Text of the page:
Words matter

Dünya Executive - - COMMENTARY -

There is some confusion around the omission of the line, “Additional monetary tightening can be done when necessary,” in the Monetary Policy Committee’s last statement. Instead, the report said: “Monetary stance will be determined to keep inflation at levels consistent with the targeted path.” This change was interprete­d as the Central Bank making preparatio­ns for interest rate cuts.

That does not mean that the Bank will lower rates just because it changed its wording, of course.

On the contrary it could, based on the wording, still apply higher interest rates. And it doesn’t need to make any additional decision for this. Let’s not forget its move toward the end of last month when it shifted the funding from weekly to nightly, thus effectivel­y increasing the interest rate from 24 percent to 25.5 percent.

This change of expression makes no sense in practice. Although this amendment implies a change of intent, it also has little meaning. The Central Bank can say that it will reduce the interest rate at the next meeting if it wants. We have to look at whether it would or would not, and whether the conditions would be appropriat­e for it.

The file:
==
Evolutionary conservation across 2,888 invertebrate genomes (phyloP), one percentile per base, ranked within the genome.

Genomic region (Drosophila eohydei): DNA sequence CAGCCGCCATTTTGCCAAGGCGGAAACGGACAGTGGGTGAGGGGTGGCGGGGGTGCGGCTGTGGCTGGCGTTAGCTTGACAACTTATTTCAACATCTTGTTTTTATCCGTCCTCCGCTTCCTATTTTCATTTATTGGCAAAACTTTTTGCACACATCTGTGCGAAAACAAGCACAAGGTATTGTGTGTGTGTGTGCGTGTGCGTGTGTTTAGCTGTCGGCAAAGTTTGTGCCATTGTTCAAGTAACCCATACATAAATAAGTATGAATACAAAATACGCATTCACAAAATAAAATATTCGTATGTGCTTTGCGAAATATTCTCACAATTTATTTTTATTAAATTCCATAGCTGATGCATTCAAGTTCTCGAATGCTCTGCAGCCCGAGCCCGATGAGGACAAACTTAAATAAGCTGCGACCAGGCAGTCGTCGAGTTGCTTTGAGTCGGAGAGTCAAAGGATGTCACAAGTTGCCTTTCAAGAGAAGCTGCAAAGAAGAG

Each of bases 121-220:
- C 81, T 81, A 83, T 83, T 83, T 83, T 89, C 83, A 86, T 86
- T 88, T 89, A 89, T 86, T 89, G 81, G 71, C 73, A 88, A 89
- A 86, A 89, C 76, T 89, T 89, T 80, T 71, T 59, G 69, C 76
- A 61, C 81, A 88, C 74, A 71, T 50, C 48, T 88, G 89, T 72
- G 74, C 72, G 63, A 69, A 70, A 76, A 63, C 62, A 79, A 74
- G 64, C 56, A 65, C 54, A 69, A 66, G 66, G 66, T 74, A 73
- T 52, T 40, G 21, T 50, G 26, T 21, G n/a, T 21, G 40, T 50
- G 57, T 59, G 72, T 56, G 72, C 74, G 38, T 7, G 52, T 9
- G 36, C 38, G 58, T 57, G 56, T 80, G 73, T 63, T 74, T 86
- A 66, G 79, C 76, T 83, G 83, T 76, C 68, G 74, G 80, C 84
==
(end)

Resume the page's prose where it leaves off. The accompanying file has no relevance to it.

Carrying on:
Can the Central Bank cut interest rates under current conditions? Let’s leave the immediate environmen­t aside and look at what could happen on June 12, when the next Monetary Policy Committee meeting will be held.

Loan and deposit rates are rising. Everyone in Turkey is monitoring the exchange rate. It is clear what the increase in exchange rate has cost. An interest rate cut is impossible in such an environmen­t! But there is a question that needs to be answered: Why then did the Central Bank cause such confusion by making a change in its wording?

Is the change of expression an instance of negligence or the desire to see how the markets would perceive it? If so, what we have seen is that even an indirect expression leading to the interpreta­tion that there may be a rate cut has triggered the exchange rate. Will this indirect expression turn into a concrete step? We don’t think so.

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